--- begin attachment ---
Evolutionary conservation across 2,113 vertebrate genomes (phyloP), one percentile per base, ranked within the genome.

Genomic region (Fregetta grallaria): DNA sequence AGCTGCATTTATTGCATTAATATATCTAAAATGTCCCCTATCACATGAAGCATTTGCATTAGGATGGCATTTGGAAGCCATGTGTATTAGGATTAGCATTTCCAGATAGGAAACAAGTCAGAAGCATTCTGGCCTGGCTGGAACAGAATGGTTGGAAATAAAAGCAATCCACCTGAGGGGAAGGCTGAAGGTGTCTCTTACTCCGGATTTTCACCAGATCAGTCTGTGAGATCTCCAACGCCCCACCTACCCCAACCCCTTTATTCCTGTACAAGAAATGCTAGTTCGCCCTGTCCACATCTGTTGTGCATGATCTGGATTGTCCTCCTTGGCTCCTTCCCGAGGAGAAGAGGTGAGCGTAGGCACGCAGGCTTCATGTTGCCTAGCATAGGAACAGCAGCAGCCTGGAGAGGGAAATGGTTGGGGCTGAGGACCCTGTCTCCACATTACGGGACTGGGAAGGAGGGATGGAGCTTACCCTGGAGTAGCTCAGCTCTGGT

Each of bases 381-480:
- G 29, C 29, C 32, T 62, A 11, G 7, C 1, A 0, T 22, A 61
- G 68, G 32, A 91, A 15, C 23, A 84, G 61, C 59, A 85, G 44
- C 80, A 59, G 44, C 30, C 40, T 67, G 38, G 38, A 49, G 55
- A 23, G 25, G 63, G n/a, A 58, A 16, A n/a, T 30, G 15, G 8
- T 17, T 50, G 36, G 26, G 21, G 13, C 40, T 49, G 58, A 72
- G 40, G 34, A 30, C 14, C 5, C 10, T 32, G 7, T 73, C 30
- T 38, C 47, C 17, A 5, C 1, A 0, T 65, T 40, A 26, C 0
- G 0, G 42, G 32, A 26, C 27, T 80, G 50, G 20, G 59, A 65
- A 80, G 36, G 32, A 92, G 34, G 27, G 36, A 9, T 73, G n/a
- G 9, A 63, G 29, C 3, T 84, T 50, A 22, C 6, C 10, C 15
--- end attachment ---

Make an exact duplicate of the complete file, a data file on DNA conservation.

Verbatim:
Evolutionary conservation across 2,113 vertebrate genomes (phyloP), one percentile per base, ranked within the genome.

Genomic region (Fregetta grallaria): DNA sequence AGCTGCATTTATTGCATTAATATATCTAAAATGTCCCCTATCACATGAAGCATTTGCATTAGGATGGCATTTGGAAGCCATGTGTATTAGGATTAGCATTTCCAGATAGGAAACAAGTCAGAAGCATTCTGGCCTGGCTGGAACAGAATGGTTGGAAATAAAAGCAATCCACCTGAGGGGAAGGCTGAAGGTGTCTCTTACTCCGGATTTTCACCAGATCAGTCTGTGAGATCTCCAACGCCCCACCTACCCCAACCCCTTTATTCCTGTACAAGAAATGCTAGTTCGCCCTGTCCACATCTGTTGTGCATGATCTGGATTGTCCTCCTTGGCTCCTTCCCGAGGAGAAGAGGTGAGCGTAGGCACGCAGGCTTCATGTTGCCTAGCATAGGAACAGCAGCAGCCTGGAGAGGGAAATGGTTGGGGCTGAGGACCCTGTCTCCACATTACGGGACTGGGAAGGAGGGATGGAGCTTACCCTGGAGTAGCTCAGCTCTGGT

Each of bases 381-480:
- G 29, C 29, C 32, T 62, A 11, G 7, C 1, A 0, T 22, A 61
- G 68, G 32, A 91, A 15, C 23, A 84, G 61, C 59, A 85, G 44
- C 80, A 59, G 44, C 30, C 40, T 67, G 38, G 38, A 49, G 55
- A 23, G 25, G 63, G n/a, A 58, A 16, A n/a, T 30, G 15, G 8
- T 17, T 50, G 36, G 26, G 21, G 13, C 40, T 49, G 58, A 72
- G 40, G 34, A 30, C 14, C 5, C 10, T 32, G 7, T 73, C 30
- T 38, C 47, C 17, A 5, C 1, A 0, T 65, T 40, A 26, C 0
- G 0, G 42, G 32, A 26, C 27, T 80, G 50, G 20, G 59, A 65
- A 80, G 36, G 32, A 92, G 34, G 27, G 36, A 9, T 73, G n/a
- G 9, A 63, G 29, C 3, T 84, T 50, A 22, C 6, C 10, C 15